And while the manufacturing industry was earning almost all of the foreign exchange that Turkey acquires through exports, the construction sector grew into a major contributor to the country’s foreign exchange deficit, or current account deficit, which has at times reached 5-6% of GDP. Although the trend was plain as day, the AKP government continued to favor construction as the engine of the economy, which ultimately led to the sector’s catching up with the manufacturing industry in terms of contribution to the GDP.
According to official figures, the manufacturing industry contributed 16.7% of GDP in 2015, down from 17.1% in 2003, the AKP’s first full year in power. The construction and real estate sectors, meanwhile, accounted for about 15.8% of GDP in 2015, up from 12.5% in 2003. In other words, the manufacturing industry has failed to even preserve its share of GDP under the AKP, let alone increase it, while construction and real estate have increased their share by 3.3 percentage points, coming almost on par with a sector that has been the traditional backbone of the economy.
However, construction caters to the domestic market, contributing little in terms of foreign exchange earnings. Moreover, the construction boom has drawn valuable resources from industrial sectors, especially in Istanbul, the country’s industrial hub, while at the same time deepening regional disparities. And now, with the country’s growing foreign exchange problems, this seems to have drawn the AKP into a financial pit.
The construction boom has been driven by housing projects and also by the so-called megaprojects — big-scale infrastructure investments such as airports, bridges, motorways and hospital complexes, built in partnership with local and foreign companies, which have been granted loan and turnover guarantees by the Treasury. Those ambitious investments, too, have dragged the economy down by spending but not generating foreign exchange. The Central Bank has noted that companies involved in those projects have the biggest foreign exchange deficits.
For years, the AKP’s construction drive enjoyed favorable economic conditions, both locally and globally, marked by abundant inflows of foreign capital and a cheap dollar. The impressive projects, the new jobs created for both skilled and unskilled labor and the consumer’s easy access to loans translated into popular support for the AKP and helped it win consecutive elections. Additionally, the AKP was able to achieve — to some extent — its goal of creating its own bourgeoisie, which is today a community rooted in construction. The building sector was rather convenient in this regard, for it relies heavily on government decision-making, both on the local and central level. Holding a firm grip on procedures such as zoning permits, building licenses, land allocation and the selection of companies in public tenders, the AKP consciously used construction as leverage to achieve its goals.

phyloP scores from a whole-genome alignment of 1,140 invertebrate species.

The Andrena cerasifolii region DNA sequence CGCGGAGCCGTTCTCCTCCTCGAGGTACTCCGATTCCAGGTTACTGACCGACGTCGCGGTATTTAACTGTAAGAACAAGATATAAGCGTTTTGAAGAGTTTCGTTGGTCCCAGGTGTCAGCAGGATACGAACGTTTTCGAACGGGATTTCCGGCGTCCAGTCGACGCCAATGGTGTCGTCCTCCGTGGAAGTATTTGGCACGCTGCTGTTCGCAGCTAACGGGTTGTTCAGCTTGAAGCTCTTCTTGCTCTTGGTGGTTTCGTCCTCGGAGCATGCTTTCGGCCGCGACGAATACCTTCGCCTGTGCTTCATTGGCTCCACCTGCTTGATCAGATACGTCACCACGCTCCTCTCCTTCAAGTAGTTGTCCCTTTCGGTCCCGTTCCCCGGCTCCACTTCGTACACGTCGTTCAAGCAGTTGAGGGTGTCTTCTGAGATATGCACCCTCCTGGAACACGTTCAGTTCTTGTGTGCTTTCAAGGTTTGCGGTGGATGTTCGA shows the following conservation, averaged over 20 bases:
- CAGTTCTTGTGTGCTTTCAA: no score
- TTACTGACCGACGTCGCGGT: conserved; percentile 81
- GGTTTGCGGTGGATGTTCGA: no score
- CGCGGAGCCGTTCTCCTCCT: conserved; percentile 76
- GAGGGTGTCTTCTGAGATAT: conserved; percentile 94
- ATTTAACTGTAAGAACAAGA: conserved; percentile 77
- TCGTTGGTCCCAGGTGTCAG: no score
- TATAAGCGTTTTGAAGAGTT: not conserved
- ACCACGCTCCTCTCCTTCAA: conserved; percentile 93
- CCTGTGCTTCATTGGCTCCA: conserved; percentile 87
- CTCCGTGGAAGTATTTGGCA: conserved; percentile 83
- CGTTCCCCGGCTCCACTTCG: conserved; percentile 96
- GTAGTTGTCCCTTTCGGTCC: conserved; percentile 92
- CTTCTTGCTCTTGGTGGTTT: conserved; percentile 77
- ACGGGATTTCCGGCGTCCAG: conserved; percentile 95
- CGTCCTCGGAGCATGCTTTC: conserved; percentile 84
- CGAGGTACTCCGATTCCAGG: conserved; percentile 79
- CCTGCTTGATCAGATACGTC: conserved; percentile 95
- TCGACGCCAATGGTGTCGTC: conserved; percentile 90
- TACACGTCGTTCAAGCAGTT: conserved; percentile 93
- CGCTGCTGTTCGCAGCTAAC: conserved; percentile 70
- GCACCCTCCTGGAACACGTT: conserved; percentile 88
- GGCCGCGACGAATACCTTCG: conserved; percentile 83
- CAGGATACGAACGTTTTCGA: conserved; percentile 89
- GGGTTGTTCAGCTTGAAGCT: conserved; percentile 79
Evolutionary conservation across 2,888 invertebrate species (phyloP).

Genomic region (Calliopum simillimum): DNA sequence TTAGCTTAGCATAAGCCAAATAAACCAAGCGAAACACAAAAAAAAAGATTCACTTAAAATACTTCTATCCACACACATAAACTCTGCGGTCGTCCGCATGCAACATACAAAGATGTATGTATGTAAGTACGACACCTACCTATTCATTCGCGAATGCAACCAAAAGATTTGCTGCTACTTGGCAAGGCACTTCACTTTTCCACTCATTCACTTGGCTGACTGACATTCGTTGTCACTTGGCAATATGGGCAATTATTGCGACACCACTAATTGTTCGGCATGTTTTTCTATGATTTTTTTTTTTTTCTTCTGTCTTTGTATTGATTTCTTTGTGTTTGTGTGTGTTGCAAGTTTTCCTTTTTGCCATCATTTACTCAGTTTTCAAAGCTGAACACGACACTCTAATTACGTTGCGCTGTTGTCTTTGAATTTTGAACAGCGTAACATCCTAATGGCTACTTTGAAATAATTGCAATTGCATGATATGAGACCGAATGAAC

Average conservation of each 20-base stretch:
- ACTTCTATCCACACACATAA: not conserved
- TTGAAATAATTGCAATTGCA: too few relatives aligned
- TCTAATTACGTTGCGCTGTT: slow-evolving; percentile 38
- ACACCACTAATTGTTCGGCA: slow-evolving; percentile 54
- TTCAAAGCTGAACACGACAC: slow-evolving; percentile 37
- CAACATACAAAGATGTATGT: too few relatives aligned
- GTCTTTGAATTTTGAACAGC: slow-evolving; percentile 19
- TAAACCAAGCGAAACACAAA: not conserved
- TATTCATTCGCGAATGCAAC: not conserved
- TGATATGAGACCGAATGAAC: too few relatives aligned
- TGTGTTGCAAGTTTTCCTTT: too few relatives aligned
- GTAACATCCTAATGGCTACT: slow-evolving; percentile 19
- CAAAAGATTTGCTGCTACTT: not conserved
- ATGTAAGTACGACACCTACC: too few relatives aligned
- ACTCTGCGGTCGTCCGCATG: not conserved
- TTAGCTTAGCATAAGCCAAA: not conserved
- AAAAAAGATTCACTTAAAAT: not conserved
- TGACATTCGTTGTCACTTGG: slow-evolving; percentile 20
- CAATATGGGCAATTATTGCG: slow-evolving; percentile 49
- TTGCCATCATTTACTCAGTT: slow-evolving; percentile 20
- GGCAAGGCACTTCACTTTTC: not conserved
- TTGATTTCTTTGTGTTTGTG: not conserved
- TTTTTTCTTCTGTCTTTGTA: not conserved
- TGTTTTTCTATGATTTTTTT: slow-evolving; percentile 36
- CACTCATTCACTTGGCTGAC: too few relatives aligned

It should be noted that the construction drive rested on some objective necessities. In the 2000s, a significant housing and infrastructure deficit had emerged in urban areas after millions of migrants flocked in from rural areas. The bulk of the urban housing stock was old and substandard, and thus, the need for new construction was very real.
Yet while directing Turkey’s limited resources to the construction sector, the AKP overlooked the industry and its ability to earn foreign exchange through exports, committing its biggest blunder. It was in fact a conscious choice, motivated by political goals. And for some time, it did produce the intended results — but not without a price. The ultimate cost for Turkey today is a foreign exchange bottleneck and a hefty debt burden. The AKP is struggling to find a way out, but what has emerged so far is only a portion of the actual cost.